for instance the memory box inside a NUMA	node box.

       Text   Sets the color of	the text showing the object name, type,	index,
	      etc.

       Text2  Sets  the	 color of the additional text near the object, for in-
	      stance the link speed behind a PCI bridge.

       The "lstopoStyle" info may be added to a	temporarily-saved XML  topolo-
       gies  with hwloc-annotate, or with hwloc_obj_add_info().	 For instance,
       to display all core objects in blue (with white names):

	   lstopo save.xml
	   hwloc-annotate save.xml save.xml core:all info  lstopoStyle	"Back-
       ground=#0000ff;Text=#ffffff"
	   lstopo -i save.xml

LAYOUT
       In  its	graphical output, lstopo uses simple rectangular heuristics to
       try to achieve a	4/3 ratio between width	and height.  Although the  hi-
       erarchy	of resources is	properly reflected, the	exact physical organi-
       zation (NUMA distances, rings, complete graphs, etc.) is	currently  ig-
       nored.	The layout of a	level may be changed with --vert, --horiz, and
       --rect.

EXAMPLES
       To display the machine topology in textual mode:

	   lstopo-no-graphics

       To display the machine topology in ascii-art mode:

	   lstopo-no-graphics -.ascii

       To display in graphical mode (assuming  that  the  DISPLAY  environment
       variable	is set to a relevant value):

	   lstopo

       To export the topology to a PNG file:

	   lstopo file.png

       To  export an XML file on a machine and later display the corresponding
       graphical output	on another machine:

	   machine1$ lstopo file.xml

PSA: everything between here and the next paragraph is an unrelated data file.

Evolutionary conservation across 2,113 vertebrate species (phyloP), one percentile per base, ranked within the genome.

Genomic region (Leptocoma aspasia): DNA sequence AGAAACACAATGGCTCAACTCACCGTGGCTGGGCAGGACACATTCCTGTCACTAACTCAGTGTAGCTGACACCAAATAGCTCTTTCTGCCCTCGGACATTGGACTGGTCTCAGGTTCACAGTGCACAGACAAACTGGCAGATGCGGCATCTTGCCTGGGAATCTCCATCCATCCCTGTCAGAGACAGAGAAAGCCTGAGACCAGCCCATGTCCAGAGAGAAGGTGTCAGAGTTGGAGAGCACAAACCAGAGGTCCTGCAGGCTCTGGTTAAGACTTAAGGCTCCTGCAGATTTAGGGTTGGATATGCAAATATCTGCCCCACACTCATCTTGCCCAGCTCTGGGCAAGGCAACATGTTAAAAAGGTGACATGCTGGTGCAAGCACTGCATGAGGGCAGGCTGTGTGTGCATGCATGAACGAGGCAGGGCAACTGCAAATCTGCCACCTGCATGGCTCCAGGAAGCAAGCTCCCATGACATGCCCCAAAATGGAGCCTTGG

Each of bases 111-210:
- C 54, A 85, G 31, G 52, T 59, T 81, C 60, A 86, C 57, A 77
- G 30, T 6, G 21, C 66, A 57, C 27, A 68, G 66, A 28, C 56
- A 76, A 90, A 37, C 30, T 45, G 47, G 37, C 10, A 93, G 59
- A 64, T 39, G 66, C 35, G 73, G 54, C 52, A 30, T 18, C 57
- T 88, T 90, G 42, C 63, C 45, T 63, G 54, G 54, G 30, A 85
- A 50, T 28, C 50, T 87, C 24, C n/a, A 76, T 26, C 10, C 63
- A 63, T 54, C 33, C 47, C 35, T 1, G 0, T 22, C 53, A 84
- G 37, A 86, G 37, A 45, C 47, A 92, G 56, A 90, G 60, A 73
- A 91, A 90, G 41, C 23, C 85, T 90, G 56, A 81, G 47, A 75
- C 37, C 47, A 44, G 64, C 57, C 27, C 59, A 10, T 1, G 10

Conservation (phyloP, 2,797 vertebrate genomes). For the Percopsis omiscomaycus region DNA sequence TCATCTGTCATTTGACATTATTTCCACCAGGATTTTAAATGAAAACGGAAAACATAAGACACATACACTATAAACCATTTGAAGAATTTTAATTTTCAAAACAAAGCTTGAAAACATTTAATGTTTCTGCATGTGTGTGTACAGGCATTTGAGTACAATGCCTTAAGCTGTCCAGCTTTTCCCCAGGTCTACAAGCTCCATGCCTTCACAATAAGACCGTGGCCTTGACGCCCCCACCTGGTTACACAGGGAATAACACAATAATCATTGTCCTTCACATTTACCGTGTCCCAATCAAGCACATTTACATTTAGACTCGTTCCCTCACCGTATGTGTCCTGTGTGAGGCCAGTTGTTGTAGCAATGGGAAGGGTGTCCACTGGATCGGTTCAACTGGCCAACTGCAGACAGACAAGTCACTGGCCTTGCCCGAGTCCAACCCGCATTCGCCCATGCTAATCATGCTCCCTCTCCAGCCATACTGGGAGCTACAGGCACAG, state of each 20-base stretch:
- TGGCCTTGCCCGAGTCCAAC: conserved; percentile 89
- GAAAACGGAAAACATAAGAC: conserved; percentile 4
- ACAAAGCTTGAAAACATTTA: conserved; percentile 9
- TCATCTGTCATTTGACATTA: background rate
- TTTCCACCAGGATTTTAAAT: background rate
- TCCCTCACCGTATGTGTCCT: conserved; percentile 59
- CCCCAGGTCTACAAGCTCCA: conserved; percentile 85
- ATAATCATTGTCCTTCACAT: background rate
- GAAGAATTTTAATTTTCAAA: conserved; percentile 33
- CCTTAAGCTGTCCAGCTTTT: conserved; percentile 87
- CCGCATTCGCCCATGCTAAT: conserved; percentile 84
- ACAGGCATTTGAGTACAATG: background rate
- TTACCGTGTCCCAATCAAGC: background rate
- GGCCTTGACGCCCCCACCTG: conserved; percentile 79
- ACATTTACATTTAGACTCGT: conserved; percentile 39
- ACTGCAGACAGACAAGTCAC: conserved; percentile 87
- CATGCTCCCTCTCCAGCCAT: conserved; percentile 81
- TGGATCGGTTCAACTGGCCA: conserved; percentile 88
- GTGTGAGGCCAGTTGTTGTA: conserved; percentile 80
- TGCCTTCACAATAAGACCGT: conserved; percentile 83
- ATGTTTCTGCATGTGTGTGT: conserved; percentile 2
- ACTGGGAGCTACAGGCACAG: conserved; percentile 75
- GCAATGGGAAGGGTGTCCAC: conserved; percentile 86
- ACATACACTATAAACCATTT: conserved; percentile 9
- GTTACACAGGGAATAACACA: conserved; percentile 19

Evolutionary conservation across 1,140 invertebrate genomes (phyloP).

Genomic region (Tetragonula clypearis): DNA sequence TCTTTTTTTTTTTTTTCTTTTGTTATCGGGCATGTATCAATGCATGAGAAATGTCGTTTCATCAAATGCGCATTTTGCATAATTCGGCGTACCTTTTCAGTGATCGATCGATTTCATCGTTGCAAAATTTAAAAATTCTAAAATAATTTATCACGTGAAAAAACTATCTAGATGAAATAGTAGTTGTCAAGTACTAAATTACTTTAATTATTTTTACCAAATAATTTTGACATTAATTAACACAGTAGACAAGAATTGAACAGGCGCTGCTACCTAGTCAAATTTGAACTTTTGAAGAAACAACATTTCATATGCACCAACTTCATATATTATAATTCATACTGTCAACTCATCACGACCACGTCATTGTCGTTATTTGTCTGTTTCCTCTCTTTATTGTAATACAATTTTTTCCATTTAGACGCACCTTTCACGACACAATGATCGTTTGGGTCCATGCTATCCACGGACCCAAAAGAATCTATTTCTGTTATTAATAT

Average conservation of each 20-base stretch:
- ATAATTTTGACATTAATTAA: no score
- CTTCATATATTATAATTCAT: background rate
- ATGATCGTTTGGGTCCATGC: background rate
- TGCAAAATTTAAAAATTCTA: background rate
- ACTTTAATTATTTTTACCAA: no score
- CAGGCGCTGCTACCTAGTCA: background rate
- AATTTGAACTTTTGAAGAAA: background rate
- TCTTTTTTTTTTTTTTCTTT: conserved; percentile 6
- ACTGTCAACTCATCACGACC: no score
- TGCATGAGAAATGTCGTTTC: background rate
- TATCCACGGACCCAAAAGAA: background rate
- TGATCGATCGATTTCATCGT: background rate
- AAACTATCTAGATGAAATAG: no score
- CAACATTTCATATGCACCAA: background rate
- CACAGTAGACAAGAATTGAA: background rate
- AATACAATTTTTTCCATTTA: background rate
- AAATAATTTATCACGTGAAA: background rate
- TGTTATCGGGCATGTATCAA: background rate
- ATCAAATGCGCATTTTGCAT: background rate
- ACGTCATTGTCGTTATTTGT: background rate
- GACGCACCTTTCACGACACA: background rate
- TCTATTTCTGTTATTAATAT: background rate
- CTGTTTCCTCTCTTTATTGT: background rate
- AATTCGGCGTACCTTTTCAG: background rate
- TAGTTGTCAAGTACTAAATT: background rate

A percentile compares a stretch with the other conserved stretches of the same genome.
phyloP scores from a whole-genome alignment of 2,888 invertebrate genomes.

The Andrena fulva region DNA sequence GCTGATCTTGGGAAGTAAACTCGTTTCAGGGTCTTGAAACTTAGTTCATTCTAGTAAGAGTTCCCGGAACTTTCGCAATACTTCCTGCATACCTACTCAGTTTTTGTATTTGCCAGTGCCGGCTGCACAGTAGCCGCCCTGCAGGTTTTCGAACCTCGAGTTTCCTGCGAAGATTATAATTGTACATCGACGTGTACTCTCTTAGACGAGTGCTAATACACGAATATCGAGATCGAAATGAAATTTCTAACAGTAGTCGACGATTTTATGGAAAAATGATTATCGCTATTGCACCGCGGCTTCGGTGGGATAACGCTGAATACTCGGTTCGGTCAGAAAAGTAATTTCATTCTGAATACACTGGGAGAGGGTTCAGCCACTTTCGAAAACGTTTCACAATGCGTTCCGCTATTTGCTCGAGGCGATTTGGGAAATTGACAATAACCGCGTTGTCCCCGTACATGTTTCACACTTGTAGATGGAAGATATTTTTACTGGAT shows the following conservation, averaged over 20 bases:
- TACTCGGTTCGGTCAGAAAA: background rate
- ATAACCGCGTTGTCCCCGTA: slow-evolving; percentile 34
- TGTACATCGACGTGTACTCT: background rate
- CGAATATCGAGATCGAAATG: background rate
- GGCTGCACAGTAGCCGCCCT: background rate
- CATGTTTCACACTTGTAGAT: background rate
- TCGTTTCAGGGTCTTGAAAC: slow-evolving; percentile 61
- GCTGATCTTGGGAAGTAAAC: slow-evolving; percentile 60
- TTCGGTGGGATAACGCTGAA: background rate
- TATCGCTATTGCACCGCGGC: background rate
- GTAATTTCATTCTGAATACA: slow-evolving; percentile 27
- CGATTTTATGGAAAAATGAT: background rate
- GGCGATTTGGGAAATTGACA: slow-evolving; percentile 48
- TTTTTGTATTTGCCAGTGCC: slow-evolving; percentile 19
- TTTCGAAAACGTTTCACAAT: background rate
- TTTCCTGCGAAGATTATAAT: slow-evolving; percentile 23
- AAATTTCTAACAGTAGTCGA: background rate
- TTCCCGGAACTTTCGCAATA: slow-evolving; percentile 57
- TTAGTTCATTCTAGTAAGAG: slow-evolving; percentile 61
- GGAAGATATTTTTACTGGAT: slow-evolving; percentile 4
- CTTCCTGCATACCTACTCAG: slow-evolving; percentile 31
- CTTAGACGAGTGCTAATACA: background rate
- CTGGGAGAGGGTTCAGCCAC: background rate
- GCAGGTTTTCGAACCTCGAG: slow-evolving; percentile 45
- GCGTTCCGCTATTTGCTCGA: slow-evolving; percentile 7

<transfer file.xml from machine1 to machine2>
	   machine2$ lstopo --input file.xml

       To save the current machine topology to XML and later reload it	faster
       while still considering it as the current machine:

	  $ lstopo file.xml
	  <...>
	  $ lstopo --input file.xml --thissystem

       To restrict an XML topology to only physical processors 0, 1, 4 and 5:

	   lstopo --input file.xml --restrict 0x33 newfile.xml

       To restrict an XML topology to only numa	node whose logical index is 1:

	   lstopo  --input  file.xml  --restrict $(hwloc-calc --input file.xml
       node:1) newfile.xml

       To display a summary of the topology:

	   lstopo -s

       To get more details about the topology:

	   lstopo -v

       To only show cores:

	   lstopo --only core

       To show cpusets:

	   lstopo --cpuset

       To only show the	cpusets	of package:

	   lstopo --only package --cpuset-only

       Simulate	a fake hierarchy; this example shows with 2 NUMA  nodes	 of  2
       processor units:

	   lstopo --input "node:2 2"

       To count	the number of logical processors in the	system

	  lstopo --only	pu | wc	-l

       To append the kernel release and	version	to the graphical legend:

	  lstopo --append-legend "Kernel release: $(uname -r)" --append-legend
       "Kernel version:	$(uname	-v)"

SEE ALSO
       hwloc(7), hwloc-info(1),	hwloc-bind(1), hwloc-annotate(1), hwloc-ps(1),
       hwloc-gather-topology(1)

1.11.11				 Sep 02, 2018			     LSTOPO(1)

NAME | SYNOPSIS | OPTIONS | DESCRIPTION | OUTPUT FORMATS | COLORS | CUSTOM COLORS | LAYOUT | EXAMPLES | SEE ALSO